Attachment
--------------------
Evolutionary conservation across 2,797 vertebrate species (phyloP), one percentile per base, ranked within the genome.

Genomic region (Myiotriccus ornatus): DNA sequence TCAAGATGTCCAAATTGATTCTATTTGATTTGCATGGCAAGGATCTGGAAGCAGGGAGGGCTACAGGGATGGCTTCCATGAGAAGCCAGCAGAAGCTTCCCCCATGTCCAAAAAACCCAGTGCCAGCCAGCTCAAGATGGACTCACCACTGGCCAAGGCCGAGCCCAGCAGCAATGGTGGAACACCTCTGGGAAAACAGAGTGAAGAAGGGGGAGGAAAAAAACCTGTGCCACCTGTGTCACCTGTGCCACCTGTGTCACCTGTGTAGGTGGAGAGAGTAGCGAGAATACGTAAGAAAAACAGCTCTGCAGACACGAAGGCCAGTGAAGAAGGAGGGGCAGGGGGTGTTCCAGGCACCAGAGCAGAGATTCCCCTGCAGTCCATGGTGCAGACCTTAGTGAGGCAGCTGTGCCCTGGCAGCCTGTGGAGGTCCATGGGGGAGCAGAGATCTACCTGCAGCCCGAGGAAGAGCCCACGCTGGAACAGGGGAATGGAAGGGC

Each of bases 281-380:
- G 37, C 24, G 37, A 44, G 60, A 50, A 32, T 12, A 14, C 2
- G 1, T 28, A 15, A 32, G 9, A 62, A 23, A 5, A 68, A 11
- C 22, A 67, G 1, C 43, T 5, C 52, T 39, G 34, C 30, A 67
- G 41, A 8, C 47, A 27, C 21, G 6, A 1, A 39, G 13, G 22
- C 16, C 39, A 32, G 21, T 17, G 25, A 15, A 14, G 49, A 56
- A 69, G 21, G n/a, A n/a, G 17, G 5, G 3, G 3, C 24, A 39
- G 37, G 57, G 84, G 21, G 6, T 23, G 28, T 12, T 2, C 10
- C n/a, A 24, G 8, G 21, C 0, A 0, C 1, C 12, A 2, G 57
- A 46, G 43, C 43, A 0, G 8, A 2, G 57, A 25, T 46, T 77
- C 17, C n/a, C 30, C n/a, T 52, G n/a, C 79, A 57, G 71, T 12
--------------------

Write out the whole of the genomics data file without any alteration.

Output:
Evolutionary conservation across 2,797 vertebrate species (phyloP), one percentile per base, ranked within the genome.

Genomic region (Myiotriccus ornatus): DNA sequence TCAAGATGTCCAAATTGATTCTATTTGATTTGCATGGCAAGGATCTGGAAGCAGGGAGGGCTACAGGGATGGCTTCCATGAGAAGCCAGCAGAAGCTTCCCCCATGTCCAAAAAACCCAGTGCCAGCCAGCTCAAGATGGACTCACCACTGGCCAAGGCCGAGCCCAGCAGCAATGGTGGAACACCTCTGGGAAAACAGAGTGAAGAAGGGGGAGGAAAAAAACCTGTGCCACCTGTGTCACCTGTGCCACCTGTGTCACCTGTGTAGGTGGAGAGAGTAGCGAGAATACGTAAGAAAAACAGCTCTGCAGACACGAAGGCCAGTGAAGAAGGAGGGGCAGGGGGTGTTCCAGGCACCAGAGCAGAGATTCCCCTGCAGTCCATGGTGCAGACCTTAGTGAGGCAGCTGTGCCCTGGCAGCCTGTGGAGGTCCATGGGGGAGCAGAGATCTACCTGCAGCCCGAGGAAGAGCCCACGCTGGAACAGGGGAATGGAAGGGC

Each of bases 281-380:
- G 37, C 24, G 37, A 44, G 60, A 50, A 32, T 12, A 14, C 2
- G 1, T 28, A 15, A 32, G 9, A 62, A 23, A 5, A 68, A 11
- C 22, A 67, G 1, C 43, T 5, C 52, T 39, G 34, C 30, A 67
- G 41, A 8, C 47, A 27, C 21, G 6, A 1, A 39, G 13, G 22
- C 16, C 39, A 32, G 21, T 17, G 25, A 15, A 14, G 49, A 56
- A 69, G 21, G n/a, A n/a, G 17, G 5, G 3, G 3, C 24, A 39
- G 37, G 57, G 84, G 21, G 6, T 23, G 28, T 12, T 2, C 10
- C n/a, A 24, G 8, G 21, C 0, A 0, C 1, C 12, A 2, G 57
- A 46, G 43, C 43, A 0, G 8, A 2, G 57, A 25, T 46, T 77
- C 17, C n/a, C 30, C n/a, T 52, G n/a, C 79, A 57, G 71, T 12